Depeche Mode – Spirit (Columbia) – I feel like this album comes under the heading of ‘if it ain’t broke, don’t fix it (sorry, grammar!).’ Depeche Mode have developed a signature sound over their long career and at this point in the game there isn’t much need to deviate. In Spirit they tackle many of the key issues we face today as a global community with their own unique style. For long-term fans and new, there’s not much here that will disappoint. This album feels familiar and comfortable more than new and exciting, and that’s not necessarily a bad thing.

Rolling Blackouts Coastal Fever – The French Press (Ivy League Records/Sub Pop Records) – light, upbeat, driving, and full of variety. With essentially three lead singers/guitarists a band like this has endless options. While RBCF may sound a bit like a seasoned act with vaguely 80s roots, this is only their second album since bursting on the scene in Melbourne in 2015.

Hurry for the Riff Raff – The Navigator (ATO Records)– Alynda Lee Segarra has cultivated a very laid back folk rock sound, which she makes captivating with her smoky raw vocals. In an interesting twist, this is a concept album broken into two parts: alter-ego street kid Navita struggles with oppressive city life and decides to visit a witch to seek release. In act 2 she wakes under the witch’s spell, far in the future, and must learn to live in a very new world where everything she knew has disappeared.

Spoon – Hot Thoughts (Matador) – While this album still has a solid footing in the indie rock style that has driven Spoon for over 20 years, there is a fair amount of synth dabbling that leans the overall feel towards the realm of poppy electronic music. At times the album feels a little scattered, possibly the side-product of the band exploring new sounds and expanding their range.

The Kernal – Light Country (Single Lock Records) – kind of what it says on the tin: light country. It’s a little country, a little classic rock, maybe a bit of folk and gospel. Admittedly, I’ve never been a big fan of current country music, but this album showcases the aspects of the genre that have always appealed to me: the shared rural Southern musical roots that underlie so much of America’s current musical landscape.

Tinariwen – Elwan (Anti-) – bluesy with a West African flair. All language barriers aside, it’s hard to miss the deep and moody beauty of the vocals. Lots of groove, but all very understated – the simplicity is its strength. Each layer of sound or lyric seems perfectly, carefully placed to add to the progression of the track.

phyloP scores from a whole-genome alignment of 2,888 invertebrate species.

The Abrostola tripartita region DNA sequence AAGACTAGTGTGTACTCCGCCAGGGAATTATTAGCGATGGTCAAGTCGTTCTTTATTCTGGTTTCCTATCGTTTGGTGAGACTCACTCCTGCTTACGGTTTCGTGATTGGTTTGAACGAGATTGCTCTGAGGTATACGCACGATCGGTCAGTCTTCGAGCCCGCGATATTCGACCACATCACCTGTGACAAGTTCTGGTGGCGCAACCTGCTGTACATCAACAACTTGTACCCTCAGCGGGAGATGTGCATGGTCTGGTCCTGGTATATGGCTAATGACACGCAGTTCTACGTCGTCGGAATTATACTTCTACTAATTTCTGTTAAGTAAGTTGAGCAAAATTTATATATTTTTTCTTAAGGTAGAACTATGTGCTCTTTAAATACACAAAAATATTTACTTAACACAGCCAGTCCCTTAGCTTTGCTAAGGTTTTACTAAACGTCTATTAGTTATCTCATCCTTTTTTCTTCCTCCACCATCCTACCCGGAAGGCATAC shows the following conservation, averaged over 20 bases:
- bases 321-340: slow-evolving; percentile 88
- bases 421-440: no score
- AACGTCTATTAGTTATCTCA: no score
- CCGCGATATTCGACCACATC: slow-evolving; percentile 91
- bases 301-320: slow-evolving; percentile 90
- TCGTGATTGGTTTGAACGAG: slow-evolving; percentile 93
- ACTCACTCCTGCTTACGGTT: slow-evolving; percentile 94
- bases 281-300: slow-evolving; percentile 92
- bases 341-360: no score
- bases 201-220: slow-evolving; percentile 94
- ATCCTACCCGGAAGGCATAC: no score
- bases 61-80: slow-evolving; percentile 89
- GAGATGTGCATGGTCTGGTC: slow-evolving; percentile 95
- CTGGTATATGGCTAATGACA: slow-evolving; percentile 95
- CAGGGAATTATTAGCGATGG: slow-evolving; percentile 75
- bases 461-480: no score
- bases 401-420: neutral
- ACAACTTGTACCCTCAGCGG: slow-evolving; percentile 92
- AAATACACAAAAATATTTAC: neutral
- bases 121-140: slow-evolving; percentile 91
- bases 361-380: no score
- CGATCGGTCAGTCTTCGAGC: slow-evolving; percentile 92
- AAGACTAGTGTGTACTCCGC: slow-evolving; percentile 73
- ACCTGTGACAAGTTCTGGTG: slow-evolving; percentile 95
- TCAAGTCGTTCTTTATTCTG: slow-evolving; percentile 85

Newish Arrivals You May Have Missed!:

Various – Everett Sounds Volume 1  (Live in Everett) – this much-needed compilation was brought to you by Live in Everett. Check out a sampling of the local flavor that has been contributing to a very vibrant and growing Everett music scene. These albums have been checked out steadily since we got them in-house, so you’ll need to place a hold to snag a copy.

Number Girl – School Girl Distortional Addict (Toshiba EMI Lmtd.) – A solid garage band/punk rock release in Japanese – what’s not to love? Fans of the Pixies and Stooges might want to give this a listen.

Listen Up! Spring New Music Arrivals

It’s been a little while since I’ve been able to highlight some of our new music, so let’s quickly get you all up to speed. Some of these releases are from the last part of 2016, but I wanted to make sure our readers didn’t miss out! Place your holds now:

The XX – I See You – an energizing blend of RnB and rock that brings a lot of emotion to the table. Each track is packed with layers of sound that build as the album progresses. The XX really doesn’t leave the listener wanting for much on this album.

Childish Gambino – Awaken my Love – gritty funk that’s infectious. At times this album runs the risk of feeling like a nostalgic throwback, but the strength of the lyrics and vocals carry it though. At times a slow burn, and at others a furious, grinding work of dystopian sci-fi soul, Awaken my Love  covers a lot of ground.

Bob Moses – Days Gone By – a low key fusion of rock and dance music that hints at blues roots and dark smoky back room dance floors. This debut album is a deviation from the duo’s live act, which tends to have more of a DJ set feel, and develops each track as a stand-alone statement.

Tycho –Epoch – very laid back down tempo electronic music. Totally instrumental with no vocals, but a very bright vibe. I could see this being a great album to practice yoga to (it picks up the pace now and then, so maybe Vinyasa!), or get your read on.

Lera Lynn – Resistor – dark, melancholy, and mysterious. Down tempo rock with haunting vocals. This title may be a little bit older, but it’s a welcome addition to our collections.

Ty Segall – Ty Segall – this album is a powerhouse mix of Segall’s many musical interests. You can feel the solid garage-punk roots that underpin his stylistic wanderings, that can range from acoustic to glam rock, to metal in a matter of minutes.

Black Joe Lewis & The Honeybears – Backlash – a solid mix of garage rock, soul, blues, funk with a heavy horn section and screaming hot vocals.

Crystal Fairy – Crystal Fairy – rising to the challenge of making a supergroup gel, Melvins members Buzz Osbourne and Dale Crover team up with Teri Gender Bender of Le Butcherettes and her colleague Omar Rodríguez-López of Mars Volta and At the Drive In fame. Combining established musicians with such strong, established personal styles is often a very difficult feat, but Crystal Fairy strikes a balance that lets each player amplify the best that the others have to offer.  The result: a gritty, anxious, driving playlist that has a lot on offer.